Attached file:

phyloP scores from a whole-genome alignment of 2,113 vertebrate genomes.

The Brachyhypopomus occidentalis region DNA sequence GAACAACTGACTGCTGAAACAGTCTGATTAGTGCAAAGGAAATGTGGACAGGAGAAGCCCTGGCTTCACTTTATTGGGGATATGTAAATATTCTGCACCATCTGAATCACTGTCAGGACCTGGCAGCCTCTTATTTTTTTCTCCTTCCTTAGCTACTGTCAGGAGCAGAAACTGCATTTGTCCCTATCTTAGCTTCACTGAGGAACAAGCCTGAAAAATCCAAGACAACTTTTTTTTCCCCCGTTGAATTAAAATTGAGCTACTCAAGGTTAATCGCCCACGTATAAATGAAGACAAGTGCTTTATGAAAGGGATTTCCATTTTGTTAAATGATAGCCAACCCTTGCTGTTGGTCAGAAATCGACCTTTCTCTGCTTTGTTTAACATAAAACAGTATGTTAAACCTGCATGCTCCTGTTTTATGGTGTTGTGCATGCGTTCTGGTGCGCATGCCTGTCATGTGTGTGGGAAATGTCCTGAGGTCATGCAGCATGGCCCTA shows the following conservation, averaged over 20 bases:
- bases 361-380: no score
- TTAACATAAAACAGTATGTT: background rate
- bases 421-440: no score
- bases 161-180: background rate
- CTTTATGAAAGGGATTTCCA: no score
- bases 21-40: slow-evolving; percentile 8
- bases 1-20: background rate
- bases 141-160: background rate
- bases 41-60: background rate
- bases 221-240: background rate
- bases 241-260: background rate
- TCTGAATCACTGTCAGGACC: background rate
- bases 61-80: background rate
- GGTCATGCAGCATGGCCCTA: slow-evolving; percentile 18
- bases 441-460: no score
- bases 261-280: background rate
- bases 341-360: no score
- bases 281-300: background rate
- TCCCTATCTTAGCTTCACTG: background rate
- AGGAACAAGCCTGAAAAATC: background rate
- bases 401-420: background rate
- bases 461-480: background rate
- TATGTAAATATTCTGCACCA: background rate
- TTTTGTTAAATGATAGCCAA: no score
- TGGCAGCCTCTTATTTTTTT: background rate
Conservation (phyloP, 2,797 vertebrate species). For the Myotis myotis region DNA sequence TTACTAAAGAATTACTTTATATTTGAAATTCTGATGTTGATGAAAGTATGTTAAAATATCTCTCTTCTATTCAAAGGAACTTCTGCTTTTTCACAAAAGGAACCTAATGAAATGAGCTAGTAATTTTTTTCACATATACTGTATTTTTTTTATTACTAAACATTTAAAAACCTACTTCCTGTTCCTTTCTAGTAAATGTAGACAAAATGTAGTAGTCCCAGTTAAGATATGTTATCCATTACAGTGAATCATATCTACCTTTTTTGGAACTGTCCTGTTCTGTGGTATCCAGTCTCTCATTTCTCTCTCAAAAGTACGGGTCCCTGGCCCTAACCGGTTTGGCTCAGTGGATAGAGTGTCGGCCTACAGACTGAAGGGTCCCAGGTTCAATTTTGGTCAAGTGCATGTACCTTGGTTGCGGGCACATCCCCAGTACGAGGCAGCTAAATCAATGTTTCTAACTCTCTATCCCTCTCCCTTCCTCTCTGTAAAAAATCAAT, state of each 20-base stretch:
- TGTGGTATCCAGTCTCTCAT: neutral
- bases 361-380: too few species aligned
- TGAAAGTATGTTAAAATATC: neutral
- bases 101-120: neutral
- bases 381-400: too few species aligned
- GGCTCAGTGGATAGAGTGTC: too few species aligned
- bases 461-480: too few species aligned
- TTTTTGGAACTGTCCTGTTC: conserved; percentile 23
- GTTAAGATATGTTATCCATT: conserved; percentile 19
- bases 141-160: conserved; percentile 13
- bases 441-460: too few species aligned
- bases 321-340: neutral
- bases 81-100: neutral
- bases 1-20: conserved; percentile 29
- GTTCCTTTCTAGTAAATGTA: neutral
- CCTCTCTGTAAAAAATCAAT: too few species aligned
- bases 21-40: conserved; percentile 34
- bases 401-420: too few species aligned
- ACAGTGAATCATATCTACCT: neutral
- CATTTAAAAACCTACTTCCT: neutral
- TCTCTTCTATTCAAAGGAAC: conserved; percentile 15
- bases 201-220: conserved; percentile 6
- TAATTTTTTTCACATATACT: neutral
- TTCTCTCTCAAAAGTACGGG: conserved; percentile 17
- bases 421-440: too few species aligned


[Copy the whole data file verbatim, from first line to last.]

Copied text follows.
phyloP scores from a whole-genome alignment of 2,113 vertebrate genomes.

The Brachyhypopomus occidentalis region DNA sequence GAACAACTGACTGCTGAAACAGTCTGATTAGTGCAAAGGAAATGTGGACAGGAGAAGCCCTGGCTTCACTTTATTGGGGATATGTAAATATTCTGCACCATCTGAATCACTGTCAGGACCTGGCAGCCTCTTATTTTTTTCTCCTTCCTTAGCTACTGTCAGGAGCAGAAACTGCATTTGTCCCTATCTTAGCTTCACTGAGGAACAAGCCTGAAAAATCCAAGACAACTTTTTTTTCCCCCGTTGAATTAAAATTGAGCTACTCAAGGTTAATCGCCCACGTATAAATGAAGACAAGTGCTTTATGAAAGGGATTTCCATTTTGTTAAATGATAGCCAACCCTTGCTGTTGGTCAGAAATCGACCTTTCTCTGCTTTGTTTAACATAAAACAGTATGTTAAACCTGCATGCTCCTGTTTTATGGTGTTGTGCATGCGTTCTGGTGCGCATGCCTGTCATGTGTGTGGGAAATGTCCTGAGGTCATGCAGCATGGCCCTA shows the following conservation, averaged over 20 bases:
- bases 361-380: no score
- TTAACATAAAACAGTATGTT: background rate
- bases 421-440: no score
- bases 161-180: background rate
- CTTTATGAAAGGGATTTCCA: no score
- bases 21-40: slow-evolving; percentile 8
- bases 1-20: background rate
- bases 141-160: background rate
- bases 41-60: background rate
- bases 221-240: background rate
- bases 241-260: background rate
- TCTGAATCACTGTCAGGACC: background rate
- bases 61-80: background rate
- GGTCATGCAGCATGGCCCTA: slow-evolving; percentile 18
- bases 441-460: no score
- bases 261-280: background rate
- bases 341-360: no score
- bases 281-300: background rate
- TCCCTATCTTAGCTTCACTG: background rate
- AGGAACAAGCCTGAAAAATC: background rate
- bases 401-420: background rate
- bases 461-480: background rate
- TATGTAAATATTCTGCACCA: background rate
- TTTTGTTAAATGATAGCCAA: no score
- TGGCAGCCTCTTATTTTTTT: background rate
Conservation (phyloP, 2,797 vertebrate species). For the Myotis myotis region DNA sequence TTACTAAAGAATTACTTTATATTTGAAATTCTGATGTTGATGAAAGTATGTTAAAATATCTCTCTTCTATTCAAAGGAACTTCTGCTTTTTCACAAAAGGAACCTAATGAAATGAGCTAGTAATTTTTTTCACATATACTGTATTTTTTTTATTACTAAACATTTAAAAACCTACTTCCTGTTCCTTTCTAGTAAATGTAGACAAAATGTAGTAGTCCCAGTTAAGATATGTTATCCATTACAGTGAATCATATCTACCTTTTTTGGAACTGTCCTGTTCTGTGGTATCCAGTCTCTCATTTCTCTCTCAAAAGTACGGGTCCCTGGCCCTAACCGGTTTGGCTCAGTGGATAGAGTGTCGGCCTACAGACTGAAGGGTCCCAGGTTCAATTTTGGTCAAGTGCATGTACCTTGGTTGCGGGCACATCCCCAGTACGAGGCAGCTAAATCAATGTTTCTAACTCTCTATCCCTCTCCCTTCCTCTCTGTAAAAAATCAAT, state of each 20-base stretch:
- TGTGGTATCCAGTCTCTCAT: neutral
- bases 361-380: too few species aligned
- TGAAAGTATGTTAAAATATC: neutral
- bases 101-120: neutral
- bases 381-400: too few species aligned
- GGCTCAGTGGATAGAGTGTC: too few species aligned
- bases 461-480: too few species aligned
- TTTTTGGAACTGTCCTGTTC: conserved; percentile 23
- GTTAAGATATGTTATCCATT: conserved; percentile 19
- bases 141-160: conserved; percentile 13
- bases 441-460: too few species aligned
- bases 321-340: neutral
- bases 81-100: neutral
- bases 1-20: conserved; percentile 29
- GTTCCTTTCTAGTAAATGTA: neutral
- CCTCTCTGTAAAAAATCAAT: too few species aligned
- bases 21-40: conserved; percentile 34
- bases 401-420: too few species aligned
- ACAGTGAATCATATCTACCT: neutral
- CATTTAAAAACCTACTTCCT: neutral
- TCTCTTCTATTCAAAGGAAC: conserved; percentile 15
- bases 201-220: conserved; percentile 6
- TAATTTTTTTCACATATACT: neutral
- TTCTCTCTCAAAAGTACGGG: conserved; percentile 17
- bases 421-440: too few species aligned